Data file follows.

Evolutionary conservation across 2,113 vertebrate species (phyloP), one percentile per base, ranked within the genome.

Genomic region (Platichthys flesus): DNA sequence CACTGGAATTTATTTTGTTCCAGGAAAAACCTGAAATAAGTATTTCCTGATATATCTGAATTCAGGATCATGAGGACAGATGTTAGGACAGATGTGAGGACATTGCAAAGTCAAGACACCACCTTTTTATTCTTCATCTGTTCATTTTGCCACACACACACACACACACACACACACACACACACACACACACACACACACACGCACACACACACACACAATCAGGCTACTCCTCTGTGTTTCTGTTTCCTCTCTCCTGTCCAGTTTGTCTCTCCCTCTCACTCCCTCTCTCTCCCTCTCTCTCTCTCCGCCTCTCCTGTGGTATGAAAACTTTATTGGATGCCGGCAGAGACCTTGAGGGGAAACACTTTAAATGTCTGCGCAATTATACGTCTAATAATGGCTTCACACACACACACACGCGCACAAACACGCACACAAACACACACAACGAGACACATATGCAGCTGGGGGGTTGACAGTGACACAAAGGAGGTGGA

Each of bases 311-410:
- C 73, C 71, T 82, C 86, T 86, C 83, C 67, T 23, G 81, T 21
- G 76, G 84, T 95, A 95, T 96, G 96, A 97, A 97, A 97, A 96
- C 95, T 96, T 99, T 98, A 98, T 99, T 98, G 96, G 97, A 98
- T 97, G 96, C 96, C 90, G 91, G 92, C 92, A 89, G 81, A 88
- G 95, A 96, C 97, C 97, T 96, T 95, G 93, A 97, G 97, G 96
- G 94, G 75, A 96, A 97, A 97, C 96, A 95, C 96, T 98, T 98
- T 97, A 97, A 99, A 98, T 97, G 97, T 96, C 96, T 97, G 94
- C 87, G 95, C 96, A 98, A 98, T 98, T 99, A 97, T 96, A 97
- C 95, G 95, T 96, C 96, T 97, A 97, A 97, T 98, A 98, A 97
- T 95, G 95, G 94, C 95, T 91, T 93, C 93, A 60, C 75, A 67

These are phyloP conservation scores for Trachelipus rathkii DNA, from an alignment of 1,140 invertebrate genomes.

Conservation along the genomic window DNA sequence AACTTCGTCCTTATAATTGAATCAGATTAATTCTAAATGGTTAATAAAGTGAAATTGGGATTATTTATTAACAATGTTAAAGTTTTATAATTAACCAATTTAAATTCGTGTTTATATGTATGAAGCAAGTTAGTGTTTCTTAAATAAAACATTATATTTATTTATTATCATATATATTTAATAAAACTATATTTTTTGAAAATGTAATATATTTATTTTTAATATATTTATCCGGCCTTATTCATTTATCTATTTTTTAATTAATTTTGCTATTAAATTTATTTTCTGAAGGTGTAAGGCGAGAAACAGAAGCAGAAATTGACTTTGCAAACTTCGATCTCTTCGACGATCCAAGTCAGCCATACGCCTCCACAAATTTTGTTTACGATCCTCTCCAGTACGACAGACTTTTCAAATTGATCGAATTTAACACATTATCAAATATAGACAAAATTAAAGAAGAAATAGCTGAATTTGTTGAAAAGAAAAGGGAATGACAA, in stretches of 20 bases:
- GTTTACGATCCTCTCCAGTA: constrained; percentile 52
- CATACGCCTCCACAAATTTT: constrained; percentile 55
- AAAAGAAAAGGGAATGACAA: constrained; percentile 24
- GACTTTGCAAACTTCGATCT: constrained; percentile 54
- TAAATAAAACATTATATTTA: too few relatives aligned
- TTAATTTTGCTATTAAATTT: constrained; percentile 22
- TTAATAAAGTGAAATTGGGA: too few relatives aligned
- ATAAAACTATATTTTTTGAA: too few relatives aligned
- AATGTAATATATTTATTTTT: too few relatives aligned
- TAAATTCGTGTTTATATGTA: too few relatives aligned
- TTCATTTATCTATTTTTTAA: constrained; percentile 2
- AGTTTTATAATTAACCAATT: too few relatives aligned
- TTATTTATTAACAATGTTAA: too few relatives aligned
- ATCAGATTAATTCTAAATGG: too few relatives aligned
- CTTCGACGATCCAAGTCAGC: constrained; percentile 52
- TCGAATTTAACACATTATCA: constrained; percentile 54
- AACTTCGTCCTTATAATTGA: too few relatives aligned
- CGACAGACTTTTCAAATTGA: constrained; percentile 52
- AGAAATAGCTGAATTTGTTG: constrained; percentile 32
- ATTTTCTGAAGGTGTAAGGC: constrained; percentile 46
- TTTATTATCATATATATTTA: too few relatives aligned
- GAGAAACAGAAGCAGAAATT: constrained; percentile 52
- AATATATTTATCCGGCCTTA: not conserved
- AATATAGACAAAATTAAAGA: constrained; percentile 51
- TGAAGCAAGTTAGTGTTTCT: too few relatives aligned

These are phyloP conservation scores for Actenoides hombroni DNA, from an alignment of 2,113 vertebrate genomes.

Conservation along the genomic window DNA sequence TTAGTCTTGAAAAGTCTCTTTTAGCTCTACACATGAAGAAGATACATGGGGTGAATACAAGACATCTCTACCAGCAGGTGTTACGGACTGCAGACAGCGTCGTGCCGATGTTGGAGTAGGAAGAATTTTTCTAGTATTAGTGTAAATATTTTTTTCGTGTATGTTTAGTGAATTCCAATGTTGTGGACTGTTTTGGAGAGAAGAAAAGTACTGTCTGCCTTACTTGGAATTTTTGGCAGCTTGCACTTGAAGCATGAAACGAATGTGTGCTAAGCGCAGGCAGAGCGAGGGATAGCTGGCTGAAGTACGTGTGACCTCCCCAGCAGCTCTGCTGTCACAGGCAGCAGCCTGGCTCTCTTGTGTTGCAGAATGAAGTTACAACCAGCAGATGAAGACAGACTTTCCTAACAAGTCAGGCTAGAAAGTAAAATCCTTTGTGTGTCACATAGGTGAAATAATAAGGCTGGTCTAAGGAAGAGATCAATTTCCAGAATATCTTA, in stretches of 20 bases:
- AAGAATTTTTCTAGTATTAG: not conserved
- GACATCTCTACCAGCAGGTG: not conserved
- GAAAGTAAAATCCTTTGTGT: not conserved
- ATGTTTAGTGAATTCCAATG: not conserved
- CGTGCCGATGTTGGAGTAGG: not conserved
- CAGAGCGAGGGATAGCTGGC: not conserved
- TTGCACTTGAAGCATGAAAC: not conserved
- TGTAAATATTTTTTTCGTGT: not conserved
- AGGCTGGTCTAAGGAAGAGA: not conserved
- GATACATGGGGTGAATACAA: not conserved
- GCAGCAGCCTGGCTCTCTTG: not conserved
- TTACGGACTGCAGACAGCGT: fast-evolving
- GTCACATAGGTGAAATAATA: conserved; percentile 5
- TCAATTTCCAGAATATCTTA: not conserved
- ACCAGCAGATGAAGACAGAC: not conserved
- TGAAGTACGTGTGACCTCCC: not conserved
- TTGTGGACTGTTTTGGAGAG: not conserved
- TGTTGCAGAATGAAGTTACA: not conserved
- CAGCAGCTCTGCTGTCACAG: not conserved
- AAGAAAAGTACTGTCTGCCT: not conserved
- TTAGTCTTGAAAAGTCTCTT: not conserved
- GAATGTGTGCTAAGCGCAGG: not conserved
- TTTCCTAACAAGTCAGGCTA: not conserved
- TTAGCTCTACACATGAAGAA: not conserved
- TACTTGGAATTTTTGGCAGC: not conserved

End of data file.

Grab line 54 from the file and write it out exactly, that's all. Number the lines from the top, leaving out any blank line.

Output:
- TTACGGACTGCAGACAGCGT: fast-evolving